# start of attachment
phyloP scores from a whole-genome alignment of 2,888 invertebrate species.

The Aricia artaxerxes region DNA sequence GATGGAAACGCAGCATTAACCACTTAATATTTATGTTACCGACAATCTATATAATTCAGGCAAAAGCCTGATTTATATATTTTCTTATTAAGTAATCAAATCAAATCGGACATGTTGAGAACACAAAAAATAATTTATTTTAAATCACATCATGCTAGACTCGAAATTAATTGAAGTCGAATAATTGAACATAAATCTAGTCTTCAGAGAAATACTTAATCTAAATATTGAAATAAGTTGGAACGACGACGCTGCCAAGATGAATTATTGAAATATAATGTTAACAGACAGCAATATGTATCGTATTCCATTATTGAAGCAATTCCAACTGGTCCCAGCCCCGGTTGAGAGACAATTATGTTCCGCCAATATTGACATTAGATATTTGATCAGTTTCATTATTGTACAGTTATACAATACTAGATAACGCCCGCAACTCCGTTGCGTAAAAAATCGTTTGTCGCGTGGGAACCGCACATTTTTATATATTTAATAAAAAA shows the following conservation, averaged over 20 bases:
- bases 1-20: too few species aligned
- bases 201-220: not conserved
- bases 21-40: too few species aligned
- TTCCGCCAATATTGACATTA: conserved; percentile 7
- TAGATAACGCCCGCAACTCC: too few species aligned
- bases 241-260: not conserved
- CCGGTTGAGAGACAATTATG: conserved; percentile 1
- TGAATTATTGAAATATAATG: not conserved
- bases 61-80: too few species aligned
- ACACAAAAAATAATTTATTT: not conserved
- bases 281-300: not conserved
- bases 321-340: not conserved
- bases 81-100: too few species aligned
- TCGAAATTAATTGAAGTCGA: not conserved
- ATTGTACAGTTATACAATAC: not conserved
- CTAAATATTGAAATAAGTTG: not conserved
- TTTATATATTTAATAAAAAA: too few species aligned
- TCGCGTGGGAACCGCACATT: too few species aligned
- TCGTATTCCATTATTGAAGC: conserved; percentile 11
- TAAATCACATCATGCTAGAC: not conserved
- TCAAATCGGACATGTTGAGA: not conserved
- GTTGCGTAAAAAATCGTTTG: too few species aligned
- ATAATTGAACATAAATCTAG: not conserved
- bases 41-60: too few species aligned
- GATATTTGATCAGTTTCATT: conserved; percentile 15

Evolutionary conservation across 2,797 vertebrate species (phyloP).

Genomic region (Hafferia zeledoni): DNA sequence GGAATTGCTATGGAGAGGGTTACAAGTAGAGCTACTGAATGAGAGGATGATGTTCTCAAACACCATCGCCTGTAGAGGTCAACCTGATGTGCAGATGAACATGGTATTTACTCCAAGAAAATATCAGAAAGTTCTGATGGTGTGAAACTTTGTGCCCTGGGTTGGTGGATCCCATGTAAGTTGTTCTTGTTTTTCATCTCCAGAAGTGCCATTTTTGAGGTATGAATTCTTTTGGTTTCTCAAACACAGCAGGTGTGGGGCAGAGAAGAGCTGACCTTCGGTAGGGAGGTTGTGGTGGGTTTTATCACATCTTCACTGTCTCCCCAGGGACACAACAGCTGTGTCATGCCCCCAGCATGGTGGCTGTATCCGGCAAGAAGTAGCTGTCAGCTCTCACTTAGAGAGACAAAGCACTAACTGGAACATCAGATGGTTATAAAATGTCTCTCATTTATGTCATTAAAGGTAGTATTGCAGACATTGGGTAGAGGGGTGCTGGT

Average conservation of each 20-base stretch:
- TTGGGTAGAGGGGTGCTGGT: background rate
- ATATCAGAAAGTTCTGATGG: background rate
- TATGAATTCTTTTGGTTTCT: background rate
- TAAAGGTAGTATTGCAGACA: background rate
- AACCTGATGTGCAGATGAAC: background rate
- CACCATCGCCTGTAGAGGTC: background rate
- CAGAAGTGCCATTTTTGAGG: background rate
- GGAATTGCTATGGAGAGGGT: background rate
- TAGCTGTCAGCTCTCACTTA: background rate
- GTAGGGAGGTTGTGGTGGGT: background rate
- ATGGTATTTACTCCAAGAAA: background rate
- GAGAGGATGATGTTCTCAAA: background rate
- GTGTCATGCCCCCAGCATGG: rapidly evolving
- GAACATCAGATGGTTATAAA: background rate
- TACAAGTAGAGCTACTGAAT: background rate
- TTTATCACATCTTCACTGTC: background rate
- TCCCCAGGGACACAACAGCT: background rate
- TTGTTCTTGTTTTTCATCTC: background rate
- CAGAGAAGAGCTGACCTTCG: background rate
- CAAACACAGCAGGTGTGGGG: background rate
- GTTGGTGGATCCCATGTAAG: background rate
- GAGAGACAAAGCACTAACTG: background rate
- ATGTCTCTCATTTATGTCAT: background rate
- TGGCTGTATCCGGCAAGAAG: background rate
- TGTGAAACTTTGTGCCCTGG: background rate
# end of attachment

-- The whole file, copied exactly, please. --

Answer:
phyloP scores from a whole-genome alignment of 2,888 invertebrate species.

The Aricia artaxerxes region DNA sequence GATGGAAACGCAGCATTAACCACTTAATATTTATGTTACCGACAATCTATATAATTCAGGCAAAAGCCTGATTTATATATTTTCTTATTAAGTAATCAAATCAAATCGGACATGTTGAGAACACAAAAAATAATTTATTTTAAATCACATCATGCTAGACTCGAAATTAATTGAAGTCGAATAATTGAACATAAATCTAGTCTTCAGAGAAATACTTAATCTAAATATTGAAATAAGTTGGAACGACGACGCTGCCAAGATGAATTATTGAAATATAATGTTAACAGACAGCAATATGTATCGTATTCCATTATTGAAGCAATTCCAACTGGTCCCAGCCCCGGTTGAGAGACAATTATGTTCCGCCAATATTGACATTAGATATTTGATCAGTTTCATTATTGTACAGTTATACAATACTAGATAACGCCCGCAACTCCGTTGCGTAAAAAATCGTTTGTCGCGTGGGAACCGCACATTTTTATATATTTAATAAAAAA shows the following conservation, averaged over 20 bases:
- bases 1-20: too few species aligned
- bases 201-220: not conserved
- bases 21-40: too few species aligned
- TTCCGCCAATATTGACATTA: conserved; percentile 7
- TAGATAACGCCCGCAACTCC: too few species aligned
- bases 241-260: not conserved
- CCGGTTGAGAGACAATTATG: conserved; percentile 1
- TGAATTATTGAAATATAATG: not conserved
- bases 61-80: too few species aligned
- ACACAAAAAATAATTTATTT: not conserved
- bases 281-300: not conserved
- bases 321-340: not conserved
- bases 81-100: too few species aligned
- TCGAAATTAATTGAAGTCGA: not conserved
- ATTGTACAGTTATACAATAC: not conserved
- CTAAATATTGAAATAAGTTG: not conserved
- TTTATATATTTAATAAAAAA: too few species aligned
- TCGCGTGGGAACCGCACATT: too few species aligned
- TCGTATTCCATTATTGAAGC: conserved; percentile 11
- TAAATCACATCATGCTAGAC: not conserved
- TCAAATCGGACATGTTGAGA: not conserved
- GTTGCGTAAAAAATCGTTTG: too few species aligned
- ATAATTGAACATAAATCTAG: not conserved
- bases 41-60: too few species aligned
- GATATTTGATCAGTTTCATT: conserved; percentile 15

Evolutionary conservation across 2,797 vertebrate species (phyloP).

Genomic region (Hafferia zeledoni): DNA sequence GGAATTGCTATGGAGAGGGTTACAAGTAGAGCTACTGAATGAGAGGATGATGTTCTCAAACACCATCGCCTGTAGAGGTCAACCTGATGTGCAGATGAACATGGTATTTACTCCAAGAAAATATCAGAAAGTTCTGATGGTGTGAAACTTTGTGCCCTGGGTTGGTGGATCCCATGTAAGTTGTTCTTGTTTTTCATCTCCAGAAGTGCCATTTTTGAGGTATGAATTCTTTTGGTTTCTCAAACACAGCAGGTGTGGGGCAGAGAAGAGCTGACCTTCGGTAGGGAGGTTGTGGTGGGTTTTATCACATCTTCACTGTCTCCCCAGGGACACAACAGCTGTGTCATGCCCCCAGCATGGTGGCTGTATCCGGCAAGAAGTAGCTGTCAGCTCTCACTTAGAGAGACAAAGCACTAACTGGAACATCAGATGGTTATAAAATGTCTCTCATTTATGTCATTAAAGGTAGTATTGCAGACATTGGGTAGAGGGGTGCTGGT

Average conservation of each 20-base stretch:
- TTGGGTAGAGGGGTGCTGGT: background rate
- ATATCAGAAAGTTCTGATGG: background rate
- TATGAATTCTTTTGGTTTCT: background rate
- TAAAGGTAGTATTGCAGACA: background rate
- AACCTGATGTGCAGATGAAC: background rate
- CACCATCGCCTGTAGAGGTC: background rate
- CAGAAGTGCCATTTTTGAGG: background rate
- GGAATTGCTATGGAGAGGGT: background rate
- TAGCTGTCAGCTCTCACTTA: background rate
- GTAGGGAGGTTGTGGTGGGT: background rate
- ATGGTATTTACTCCAAGAAA: background rate
- GAGAGGATGATGTTCTCAAA: background rate
- GTGTCATGCCCCCAGCATGG: rapidly evolving
- GAACATCAGATGGTTATAAA: background rate
- TACAAGTAGAGCTACTGAAT: background rate
- TTTATCACATCTTCACTGTC: background rate
- TCCCCAGGGACACAACAGCT: background rate
- TTGTTCTTGTTTTTCATCTC: background rate
- CAGAGAAGAGCTGACCTTCG: background rate
- CAAACACAGCAGGTGTGGGG: background rate
- GTTGGTGGATCCCATGTAAG: background rate
- GAGAGACAAAGCACTAACTG: background rate
- ATGTCTCTCATTTATGTCAT: background rate
- TGGCTGTATCCGGCAAGAAG: background rate
- TGTGAAACTTTGTGCCCTGG: background rate